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Endurance: Shackleton's Incredible Voyage
by Alfred Lansing

In 1914, on the eve of World War I, an expedition led by Sir Ernest Shackleton set out to conquer the continent of Antarctica in the name of Great Britain. The team planned to become the first men to cross the continent after failing a few years earlier to beat the Norwegians to the South Pole. However, halfway through the trip across Antarctica, the ship Endurance was trapped in the ice. Despite the best efforts of Shackleton and his men, the ship could not be freed, and it was eventually crushed by the ice. This left the British expedition in the middle of the icy continent, with glaciers, mountains and some the most dangerous stretches of ocean between themselves and civilization. But through determination and the leadership of the indefatigable Shackleton, all nearly all members of the crew were eventually saved and brought back to England.

Alfred Lansing's account of the Imperial Trans-Antarctic Expedition was originally published in 1959. At the time, Lansing had been given access to the private diaries of nearly every member of the crew and he was able to interview all of the men still living. Although Shackleton himself had died more than thirty years before, he had written his own book about the voyage, and that was available to Lansing as well.

If you're a fan of animals, you do not want to read this. Throughout the book, a defenseless kitty, trusting dogs, and dozens of cute little seals are killed to sustain the exploration party. I understand that the deaths were necessary – if the animals hadn't been eaten, the party would have died within a few days of the Endurance's destruction – but I think that for people who can't imagine life without a puppy at their side, it's just going to be too traumatic to read.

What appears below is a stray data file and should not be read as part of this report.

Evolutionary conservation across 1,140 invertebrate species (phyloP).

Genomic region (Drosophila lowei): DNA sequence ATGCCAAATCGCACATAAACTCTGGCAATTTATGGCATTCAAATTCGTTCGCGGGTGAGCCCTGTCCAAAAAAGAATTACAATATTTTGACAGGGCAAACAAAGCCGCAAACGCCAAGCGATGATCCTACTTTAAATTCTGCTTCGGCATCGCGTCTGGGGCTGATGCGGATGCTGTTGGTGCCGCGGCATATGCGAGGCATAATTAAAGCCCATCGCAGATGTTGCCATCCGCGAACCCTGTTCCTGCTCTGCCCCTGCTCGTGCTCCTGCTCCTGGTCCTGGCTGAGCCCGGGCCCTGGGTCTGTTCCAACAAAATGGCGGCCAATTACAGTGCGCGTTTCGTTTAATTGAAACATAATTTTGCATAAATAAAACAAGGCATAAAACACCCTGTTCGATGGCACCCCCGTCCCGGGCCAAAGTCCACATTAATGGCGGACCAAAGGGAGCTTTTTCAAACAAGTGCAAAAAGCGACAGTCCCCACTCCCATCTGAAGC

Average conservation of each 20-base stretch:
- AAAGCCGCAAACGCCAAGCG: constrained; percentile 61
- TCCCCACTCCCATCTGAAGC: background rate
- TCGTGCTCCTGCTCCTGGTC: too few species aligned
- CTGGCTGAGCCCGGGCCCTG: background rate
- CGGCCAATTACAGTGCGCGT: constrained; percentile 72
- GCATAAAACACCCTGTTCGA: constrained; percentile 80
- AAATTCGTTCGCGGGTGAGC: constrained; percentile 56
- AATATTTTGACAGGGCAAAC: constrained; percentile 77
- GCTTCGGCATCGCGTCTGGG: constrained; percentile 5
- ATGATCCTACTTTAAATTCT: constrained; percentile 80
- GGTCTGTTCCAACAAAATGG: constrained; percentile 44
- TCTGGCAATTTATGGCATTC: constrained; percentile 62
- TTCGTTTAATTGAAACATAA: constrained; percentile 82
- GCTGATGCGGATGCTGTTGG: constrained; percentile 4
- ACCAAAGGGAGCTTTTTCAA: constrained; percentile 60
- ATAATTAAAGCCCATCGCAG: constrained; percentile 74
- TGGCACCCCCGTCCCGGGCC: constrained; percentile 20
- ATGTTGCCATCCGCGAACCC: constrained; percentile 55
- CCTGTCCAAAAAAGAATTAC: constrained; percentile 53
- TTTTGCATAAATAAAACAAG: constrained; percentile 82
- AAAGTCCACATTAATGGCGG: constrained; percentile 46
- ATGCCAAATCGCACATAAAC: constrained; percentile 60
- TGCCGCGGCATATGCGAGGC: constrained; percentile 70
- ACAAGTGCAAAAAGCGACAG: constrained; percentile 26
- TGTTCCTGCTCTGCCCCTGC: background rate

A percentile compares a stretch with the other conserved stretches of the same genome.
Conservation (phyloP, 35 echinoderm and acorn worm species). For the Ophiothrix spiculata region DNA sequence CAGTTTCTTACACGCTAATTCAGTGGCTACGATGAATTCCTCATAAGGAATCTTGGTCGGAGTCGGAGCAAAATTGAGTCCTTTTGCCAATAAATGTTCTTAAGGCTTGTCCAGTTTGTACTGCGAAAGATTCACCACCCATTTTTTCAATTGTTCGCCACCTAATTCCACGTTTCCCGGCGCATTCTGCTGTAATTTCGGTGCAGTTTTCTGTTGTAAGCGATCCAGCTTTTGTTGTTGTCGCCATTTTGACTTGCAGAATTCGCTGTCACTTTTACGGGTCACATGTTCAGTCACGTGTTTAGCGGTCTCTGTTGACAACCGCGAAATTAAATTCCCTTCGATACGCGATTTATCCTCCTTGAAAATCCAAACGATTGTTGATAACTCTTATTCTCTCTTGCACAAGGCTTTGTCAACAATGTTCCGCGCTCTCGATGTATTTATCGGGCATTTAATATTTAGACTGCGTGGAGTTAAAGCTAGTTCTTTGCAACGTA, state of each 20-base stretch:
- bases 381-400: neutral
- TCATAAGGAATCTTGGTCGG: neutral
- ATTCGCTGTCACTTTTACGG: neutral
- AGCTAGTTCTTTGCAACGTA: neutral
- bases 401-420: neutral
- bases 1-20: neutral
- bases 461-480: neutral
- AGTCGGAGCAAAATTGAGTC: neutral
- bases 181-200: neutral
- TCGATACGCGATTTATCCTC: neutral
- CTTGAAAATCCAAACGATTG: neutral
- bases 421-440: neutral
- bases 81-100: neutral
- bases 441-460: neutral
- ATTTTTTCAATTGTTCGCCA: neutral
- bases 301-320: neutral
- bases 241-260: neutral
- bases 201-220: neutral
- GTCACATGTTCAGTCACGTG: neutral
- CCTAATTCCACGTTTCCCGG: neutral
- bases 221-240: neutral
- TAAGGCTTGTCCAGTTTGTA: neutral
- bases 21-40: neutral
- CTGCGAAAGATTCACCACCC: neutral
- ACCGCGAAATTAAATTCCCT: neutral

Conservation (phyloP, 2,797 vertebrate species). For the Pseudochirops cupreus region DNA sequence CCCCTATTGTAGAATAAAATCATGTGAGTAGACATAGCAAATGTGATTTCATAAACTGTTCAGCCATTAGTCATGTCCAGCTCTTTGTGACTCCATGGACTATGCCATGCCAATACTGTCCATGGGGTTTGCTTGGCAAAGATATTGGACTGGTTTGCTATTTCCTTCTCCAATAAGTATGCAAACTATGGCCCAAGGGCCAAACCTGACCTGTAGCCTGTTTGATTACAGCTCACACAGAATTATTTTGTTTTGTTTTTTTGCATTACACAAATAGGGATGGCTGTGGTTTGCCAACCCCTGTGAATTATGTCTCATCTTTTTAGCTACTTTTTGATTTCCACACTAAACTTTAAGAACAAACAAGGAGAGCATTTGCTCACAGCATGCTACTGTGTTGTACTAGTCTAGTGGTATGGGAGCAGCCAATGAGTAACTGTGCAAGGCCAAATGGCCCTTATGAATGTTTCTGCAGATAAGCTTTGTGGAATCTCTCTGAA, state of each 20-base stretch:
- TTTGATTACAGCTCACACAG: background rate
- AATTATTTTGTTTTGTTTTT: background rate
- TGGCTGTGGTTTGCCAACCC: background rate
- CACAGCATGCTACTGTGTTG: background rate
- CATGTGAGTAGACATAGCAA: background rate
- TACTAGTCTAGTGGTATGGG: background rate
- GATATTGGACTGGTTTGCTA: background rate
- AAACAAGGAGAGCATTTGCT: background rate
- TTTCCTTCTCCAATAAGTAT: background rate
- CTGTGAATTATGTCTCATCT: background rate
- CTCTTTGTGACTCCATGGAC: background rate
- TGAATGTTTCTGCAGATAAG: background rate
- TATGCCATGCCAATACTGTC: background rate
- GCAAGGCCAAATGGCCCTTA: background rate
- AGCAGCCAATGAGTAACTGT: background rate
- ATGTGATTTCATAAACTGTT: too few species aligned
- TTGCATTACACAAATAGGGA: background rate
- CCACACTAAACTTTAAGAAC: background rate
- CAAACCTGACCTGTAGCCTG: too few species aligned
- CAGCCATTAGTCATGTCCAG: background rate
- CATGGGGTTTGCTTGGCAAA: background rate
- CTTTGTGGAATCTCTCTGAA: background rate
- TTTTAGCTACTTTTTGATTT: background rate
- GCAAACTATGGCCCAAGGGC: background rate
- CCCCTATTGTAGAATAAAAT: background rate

It's a horrible story. By this I mean that for every small victory in the voyage, it seemed like a dozen bad things rained down on the men. A part of me wants to say, “Well, you went off into a frozen wasteland, where no man was ever meant to live – that's insane! If you end up dead, you deserve it!” But the fact that the men don't succumb to the elements, but make their way back to civilization in spite of a terrain determined to kill them amazes me.

As one of the men Lansing interviewed said,"For scientific leadership give me Scott; for swift and efficient travel, Amundsen; but when you are in a hopeless situation, when there seems no way out, get down on your knees and pray for Shackleton." Reading how the men dsurvived, and how close they came to perishing again and again was simply mind-boggling. It makes Lansing's account of the expedition nearly impossible to stop listening to. (I was playing the audio version of the book during my commuter drives.) Although the accounts seemed repetitious at times – what with the constant seal-hunting and frostbitten appendages – this book is just as fascinating as it was when first published in the 1950s.

3.5 out of 5 stars

To read more about Endurance, buy it or add it to your wishlist click here.

Peeking into the archives...today in:
2011: Mary Boleyn: The Mistress of Kings by Alison Weir
2010: 10 DIY Projects for Old Books
2009: Random Ranting: Why is it so hard to find a good place to read?
2008: The Fire and the Light by Glen Craney


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